- Sleep After. Allows users to save battery life or energy by putting a notebook in a low-power state after a set amount of time. Waking from sleep should only take about a second, opening right where you left off. The amount of power a notebook uses while sleeping depends on several factors, including the manufacturer. The draw can be as little as 5 to 15 watts.
- Allow Hybrid Sleep. This is a function more useful in desktops than in notebooks, because it’s designed to protect a session from sudden power loss. Hybrid sleep works by writing a hibernation file when your computer enters a sleep state, allowing for a fast wake time. If you lose power completely and suddenly, which is less likely with a laptop, the system uses the stored file to wake from hibernation, restoring your system’s state. Enabling it won’t impact your notebook negatively, though it will take up some hard drive space.
- Hibernate. Saves power by creating a hibernation file on the hard disk and shutting the computer down. The power draw here is extremely low, with many notebooks able to last for weeks without being plugged in. However, waking from hibernation takes longer than sleep—sometimes as long as it takes for your notebook to boot. As with sleep, the user’s session is saved and ready to go. For moderate battery savings, use hibernation if you won’t need your laptop for two hours or more. For extreme savings, hibernate after 45 to 60 minutes.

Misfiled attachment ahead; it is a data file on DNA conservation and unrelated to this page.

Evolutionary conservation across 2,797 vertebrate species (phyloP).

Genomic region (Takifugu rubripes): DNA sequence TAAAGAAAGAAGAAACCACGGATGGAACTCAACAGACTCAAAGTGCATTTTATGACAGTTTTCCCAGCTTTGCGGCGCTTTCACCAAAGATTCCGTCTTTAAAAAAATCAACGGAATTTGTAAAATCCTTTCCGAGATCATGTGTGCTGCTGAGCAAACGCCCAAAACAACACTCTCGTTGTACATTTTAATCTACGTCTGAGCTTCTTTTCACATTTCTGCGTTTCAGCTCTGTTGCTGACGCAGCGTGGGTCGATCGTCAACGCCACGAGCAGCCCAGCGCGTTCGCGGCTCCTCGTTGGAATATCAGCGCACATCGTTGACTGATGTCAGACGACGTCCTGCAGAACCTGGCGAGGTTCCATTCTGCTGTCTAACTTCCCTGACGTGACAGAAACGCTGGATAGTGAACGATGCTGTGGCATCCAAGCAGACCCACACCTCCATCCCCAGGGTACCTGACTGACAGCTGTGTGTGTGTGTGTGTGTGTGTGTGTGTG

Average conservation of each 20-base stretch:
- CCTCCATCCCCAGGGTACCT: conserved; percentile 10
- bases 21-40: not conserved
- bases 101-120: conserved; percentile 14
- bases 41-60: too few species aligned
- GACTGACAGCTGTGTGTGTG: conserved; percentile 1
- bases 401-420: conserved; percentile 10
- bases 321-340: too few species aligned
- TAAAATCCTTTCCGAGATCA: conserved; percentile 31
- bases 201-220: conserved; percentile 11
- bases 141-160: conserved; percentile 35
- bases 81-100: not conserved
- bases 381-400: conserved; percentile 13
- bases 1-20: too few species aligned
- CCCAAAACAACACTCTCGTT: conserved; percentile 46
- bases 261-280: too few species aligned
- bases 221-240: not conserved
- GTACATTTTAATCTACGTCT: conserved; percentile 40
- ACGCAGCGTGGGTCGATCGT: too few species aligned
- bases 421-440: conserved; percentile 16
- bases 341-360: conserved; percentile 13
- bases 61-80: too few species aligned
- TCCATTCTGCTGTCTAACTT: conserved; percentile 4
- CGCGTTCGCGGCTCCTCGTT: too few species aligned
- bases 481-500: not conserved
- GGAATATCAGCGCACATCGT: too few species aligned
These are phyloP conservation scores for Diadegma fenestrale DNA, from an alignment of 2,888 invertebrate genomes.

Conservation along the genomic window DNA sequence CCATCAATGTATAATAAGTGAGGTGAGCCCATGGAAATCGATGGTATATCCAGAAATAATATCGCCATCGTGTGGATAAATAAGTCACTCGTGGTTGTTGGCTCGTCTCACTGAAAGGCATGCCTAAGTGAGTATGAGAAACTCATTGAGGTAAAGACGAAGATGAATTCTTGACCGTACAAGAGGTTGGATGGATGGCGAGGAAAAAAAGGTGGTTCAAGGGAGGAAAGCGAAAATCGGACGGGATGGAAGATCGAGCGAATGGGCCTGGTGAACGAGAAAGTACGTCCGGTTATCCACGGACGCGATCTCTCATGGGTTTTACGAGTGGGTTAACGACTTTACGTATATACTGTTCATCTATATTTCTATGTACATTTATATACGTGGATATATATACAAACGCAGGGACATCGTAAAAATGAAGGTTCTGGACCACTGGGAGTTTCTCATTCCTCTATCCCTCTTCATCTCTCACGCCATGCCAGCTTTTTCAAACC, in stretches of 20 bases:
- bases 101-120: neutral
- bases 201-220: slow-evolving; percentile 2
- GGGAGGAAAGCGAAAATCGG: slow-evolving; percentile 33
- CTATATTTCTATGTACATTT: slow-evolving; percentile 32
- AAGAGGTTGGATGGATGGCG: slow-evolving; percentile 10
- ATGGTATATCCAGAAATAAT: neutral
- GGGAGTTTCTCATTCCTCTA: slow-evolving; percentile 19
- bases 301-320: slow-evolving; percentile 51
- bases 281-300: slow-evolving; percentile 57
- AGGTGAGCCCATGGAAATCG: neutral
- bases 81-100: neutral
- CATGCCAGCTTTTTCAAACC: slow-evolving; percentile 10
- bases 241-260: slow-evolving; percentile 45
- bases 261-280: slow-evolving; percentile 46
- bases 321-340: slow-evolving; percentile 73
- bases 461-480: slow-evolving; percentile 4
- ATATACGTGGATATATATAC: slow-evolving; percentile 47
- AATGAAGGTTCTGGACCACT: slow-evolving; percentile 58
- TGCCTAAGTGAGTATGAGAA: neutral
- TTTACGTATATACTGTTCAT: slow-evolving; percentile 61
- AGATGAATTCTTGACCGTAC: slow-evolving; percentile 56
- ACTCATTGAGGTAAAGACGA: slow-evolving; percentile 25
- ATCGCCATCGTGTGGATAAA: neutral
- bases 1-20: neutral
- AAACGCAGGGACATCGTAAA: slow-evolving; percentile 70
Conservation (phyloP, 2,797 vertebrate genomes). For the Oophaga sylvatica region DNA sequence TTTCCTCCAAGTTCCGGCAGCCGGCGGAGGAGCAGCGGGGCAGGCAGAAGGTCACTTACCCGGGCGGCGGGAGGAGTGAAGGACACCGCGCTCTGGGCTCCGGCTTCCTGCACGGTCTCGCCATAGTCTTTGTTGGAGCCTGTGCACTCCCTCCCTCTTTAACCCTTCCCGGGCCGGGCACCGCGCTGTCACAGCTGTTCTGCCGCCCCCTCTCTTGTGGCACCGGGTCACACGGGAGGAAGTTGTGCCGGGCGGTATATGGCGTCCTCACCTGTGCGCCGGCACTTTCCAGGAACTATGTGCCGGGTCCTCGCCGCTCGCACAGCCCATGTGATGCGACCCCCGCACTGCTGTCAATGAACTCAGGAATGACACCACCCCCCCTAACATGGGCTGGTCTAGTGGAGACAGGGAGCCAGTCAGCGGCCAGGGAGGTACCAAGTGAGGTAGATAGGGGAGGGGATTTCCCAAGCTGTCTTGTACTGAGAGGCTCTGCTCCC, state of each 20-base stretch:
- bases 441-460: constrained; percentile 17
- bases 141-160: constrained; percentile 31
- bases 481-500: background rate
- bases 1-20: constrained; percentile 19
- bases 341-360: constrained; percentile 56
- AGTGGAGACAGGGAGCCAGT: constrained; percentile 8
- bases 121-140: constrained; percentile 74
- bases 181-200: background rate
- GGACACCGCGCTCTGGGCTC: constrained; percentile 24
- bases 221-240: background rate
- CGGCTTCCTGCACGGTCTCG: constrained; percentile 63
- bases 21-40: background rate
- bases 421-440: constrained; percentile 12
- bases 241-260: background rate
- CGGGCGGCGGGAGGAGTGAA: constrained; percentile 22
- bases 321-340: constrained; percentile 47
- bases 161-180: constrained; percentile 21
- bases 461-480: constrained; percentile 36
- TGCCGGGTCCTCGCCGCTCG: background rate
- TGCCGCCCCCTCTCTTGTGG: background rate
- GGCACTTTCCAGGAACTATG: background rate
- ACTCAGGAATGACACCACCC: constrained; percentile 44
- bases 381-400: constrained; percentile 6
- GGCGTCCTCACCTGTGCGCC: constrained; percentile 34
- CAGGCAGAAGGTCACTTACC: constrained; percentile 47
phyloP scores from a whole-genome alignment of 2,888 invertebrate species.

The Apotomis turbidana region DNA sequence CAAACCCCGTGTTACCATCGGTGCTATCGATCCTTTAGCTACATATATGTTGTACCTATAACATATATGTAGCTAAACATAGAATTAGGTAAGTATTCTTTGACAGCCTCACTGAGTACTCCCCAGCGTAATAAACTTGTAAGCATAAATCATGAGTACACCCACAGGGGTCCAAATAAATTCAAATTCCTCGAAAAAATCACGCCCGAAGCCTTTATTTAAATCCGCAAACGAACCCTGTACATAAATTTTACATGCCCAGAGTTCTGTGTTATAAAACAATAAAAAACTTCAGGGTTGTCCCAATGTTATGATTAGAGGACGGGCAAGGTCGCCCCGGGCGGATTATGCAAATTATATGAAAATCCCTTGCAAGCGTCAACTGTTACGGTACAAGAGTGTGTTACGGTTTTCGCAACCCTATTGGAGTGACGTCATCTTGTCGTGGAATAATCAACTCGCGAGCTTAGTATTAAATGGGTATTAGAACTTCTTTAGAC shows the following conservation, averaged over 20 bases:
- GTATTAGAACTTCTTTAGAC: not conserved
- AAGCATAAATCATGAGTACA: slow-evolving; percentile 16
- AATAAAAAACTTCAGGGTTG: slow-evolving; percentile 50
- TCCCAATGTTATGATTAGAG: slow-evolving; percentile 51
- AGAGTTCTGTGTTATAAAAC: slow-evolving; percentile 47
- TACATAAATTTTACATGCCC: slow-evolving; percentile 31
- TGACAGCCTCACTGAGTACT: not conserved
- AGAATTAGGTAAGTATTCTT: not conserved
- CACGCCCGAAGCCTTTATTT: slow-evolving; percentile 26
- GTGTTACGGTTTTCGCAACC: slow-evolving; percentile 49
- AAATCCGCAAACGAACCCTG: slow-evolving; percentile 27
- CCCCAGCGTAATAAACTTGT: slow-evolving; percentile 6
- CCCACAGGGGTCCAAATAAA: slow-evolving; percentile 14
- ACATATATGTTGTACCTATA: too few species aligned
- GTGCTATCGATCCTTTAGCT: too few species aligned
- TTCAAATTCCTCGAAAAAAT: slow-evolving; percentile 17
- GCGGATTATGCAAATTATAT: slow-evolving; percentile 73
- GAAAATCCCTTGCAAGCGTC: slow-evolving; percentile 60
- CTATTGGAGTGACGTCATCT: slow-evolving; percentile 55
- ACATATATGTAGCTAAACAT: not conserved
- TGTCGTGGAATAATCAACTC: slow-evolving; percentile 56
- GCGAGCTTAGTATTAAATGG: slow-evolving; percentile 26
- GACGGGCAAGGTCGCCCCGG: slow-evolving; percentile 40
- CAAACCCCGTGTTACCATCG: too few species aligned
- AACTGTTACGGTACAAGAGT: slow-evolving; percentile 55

- Allow Wake Timers. Applications or utilities programmed to run or perform tasks at specific times—such as Windows Update—can wake a notebook from sleep if Wake Timers are allowed. When running unplugged, disable this function to keep your notebook from draining battery life.
Advanced Power Options Explained
Page 1: Hard Disk, Desktop Background Settings, and Wireless Adapter Settings
Page 2: Sleep and Hibernation Settings
Page 3: USB Settings and Processor Power Management
Page 4: Display and Multimedia Settings
Page 5: Battery Settings